It’s been a long climb for many Americans, but finally the median American household has seen its income reach just over $59,000.

That’s not only the first time it topped 1999 in inflation-adjusted dollars. It’s also the second straight year of strong income gains. The median household earned 8.5% more in 2016 than in 2014, and that’s significant.

Many people who thought they fell out of the middle class during the Great Recession are now getting their feet back on the ground, finding full-time work and suddenly reimagining that they have a future. That’s a very different world from the series of part-time jobs, unemployment checks and making due by their wits that they thought might be permanent in 2010 and 2011.

The majority of financial advisors work with clients in higher income brackets, but many clients and advisors grew up in what was once the great American middle class. Some are old enough to remember when society wasn’t as stratified as it is today, when sons of mailmen and investment bankers went to the same schools together and enjoyed many of the same opportunities.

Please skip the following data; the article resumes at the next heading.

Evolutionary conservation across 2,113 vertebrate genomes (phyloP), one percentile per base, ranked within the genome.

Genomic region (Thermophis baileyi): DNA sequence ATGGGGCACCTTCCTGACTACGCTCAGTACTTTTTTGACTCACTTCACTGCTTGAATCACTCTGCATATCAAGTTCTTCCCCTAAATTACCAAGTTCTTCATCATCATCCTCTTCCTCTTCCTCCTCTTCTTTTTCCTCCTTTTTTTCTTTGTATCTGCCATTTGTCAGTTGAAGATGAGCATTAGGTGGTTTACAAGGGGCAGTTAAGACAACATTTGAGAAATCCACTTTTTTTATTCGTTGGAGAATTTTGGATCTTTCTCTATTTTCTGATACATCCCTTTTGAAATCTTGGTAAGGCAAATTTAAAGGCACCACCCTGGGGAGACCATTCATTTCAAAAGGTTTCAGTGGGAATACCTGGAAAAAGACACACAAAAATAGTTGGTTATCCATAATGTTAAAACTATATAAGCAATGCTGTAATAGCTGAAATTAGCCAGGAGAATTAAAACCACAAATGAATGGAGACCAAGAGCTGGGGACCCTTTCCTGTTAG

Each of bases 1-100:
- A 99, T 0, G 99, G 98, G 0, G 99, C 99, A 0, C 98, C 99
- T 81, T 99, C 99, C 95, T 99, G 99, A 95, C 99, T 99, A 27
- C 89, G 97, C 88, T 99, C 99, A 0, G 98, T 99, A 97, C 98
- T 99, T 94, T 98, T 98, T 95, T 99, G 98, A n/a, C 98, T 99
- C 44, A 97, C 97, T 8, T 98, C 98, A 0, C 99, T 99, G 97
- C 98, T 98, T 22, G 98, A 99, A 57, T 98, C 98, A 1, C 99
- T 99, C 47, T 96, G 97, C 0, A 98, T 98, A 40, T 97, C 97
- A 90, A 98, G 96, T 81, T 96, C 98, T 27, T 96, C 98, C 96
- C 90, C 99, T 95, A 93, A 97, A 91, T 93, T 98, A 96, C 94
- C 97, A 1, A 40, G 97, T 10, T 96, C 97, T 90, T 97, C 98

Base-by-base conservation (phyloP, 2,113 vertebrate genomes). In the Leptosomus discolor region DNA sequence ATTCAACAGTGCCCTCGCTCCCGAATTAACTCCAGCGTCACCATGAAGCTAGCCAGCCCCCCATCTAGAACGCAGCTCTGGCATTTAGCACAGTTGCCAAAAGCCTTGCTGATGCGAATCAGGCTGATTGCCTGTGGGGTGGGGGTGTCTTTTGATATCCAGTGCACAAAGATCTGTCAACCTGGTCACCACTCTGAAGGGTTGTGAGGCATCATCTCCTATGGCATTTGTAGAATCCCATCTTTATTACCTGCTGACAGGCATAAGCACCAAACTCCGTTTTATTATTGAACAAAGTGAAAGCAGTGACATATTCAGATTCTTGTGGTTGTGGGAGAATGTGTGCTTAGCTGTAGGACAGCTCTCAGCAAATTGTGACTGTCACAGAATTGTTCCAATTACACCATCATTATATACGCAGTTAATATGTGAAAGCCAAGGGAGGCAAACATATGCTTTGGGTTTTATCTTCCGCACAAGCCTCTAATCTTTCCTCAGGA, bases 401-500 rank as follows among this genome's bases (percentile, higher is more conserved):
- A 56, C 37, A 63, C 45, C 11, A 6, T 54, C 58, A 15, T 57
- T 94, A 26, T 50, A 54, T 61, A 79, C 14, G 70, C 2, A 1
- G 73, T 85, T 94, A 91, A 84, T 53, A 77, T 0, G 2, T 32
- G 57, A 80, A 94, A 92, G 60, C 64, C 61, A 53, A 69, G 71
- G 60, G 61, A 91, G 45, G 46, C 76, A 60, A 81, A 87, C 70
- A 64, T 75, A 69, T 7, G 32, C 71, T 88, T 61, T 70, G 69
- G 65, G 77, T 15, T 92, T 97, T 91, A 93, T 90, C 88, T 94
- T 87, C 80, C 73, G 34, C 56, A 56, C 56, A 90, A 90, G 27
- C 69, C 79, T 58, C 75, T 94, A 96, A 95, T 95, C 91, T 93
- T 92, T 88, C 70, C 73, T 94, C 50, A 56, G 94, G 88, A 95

If you question that, just read Coming Apart by Charles Murray, the maligned social scientist who has been shouted down at college campuses this year. In his book, Murray recalls living in a middle-class neighborhood in an Iowa town only a few blocks away from Maytag’s CEO. That man’s Buick Electra was a little nicer and his house was a little bigger than those of the rest of the folks in the area, but neither stood out in the neighborhood.

Such a world today is a distant memory. Back in the 1950s and 1960s, opportunity was measured more in terms of personal and professional achievements with little connection to eight-figure net-worth statements. Society was far more cohesive.

Like many Americans, I was startled to hear the president talk about “American carnage” at his inauguration, but there was a ring of truth to the depressing metaphor. Few in the old steel towns of Ohio were taken aback, I suspect.
This country still needs more avenues of opportunity than are available today so mainstream Americans can enjoy reasonable levels of success. Hopefully, recent wage gains are a sign of better things to come.

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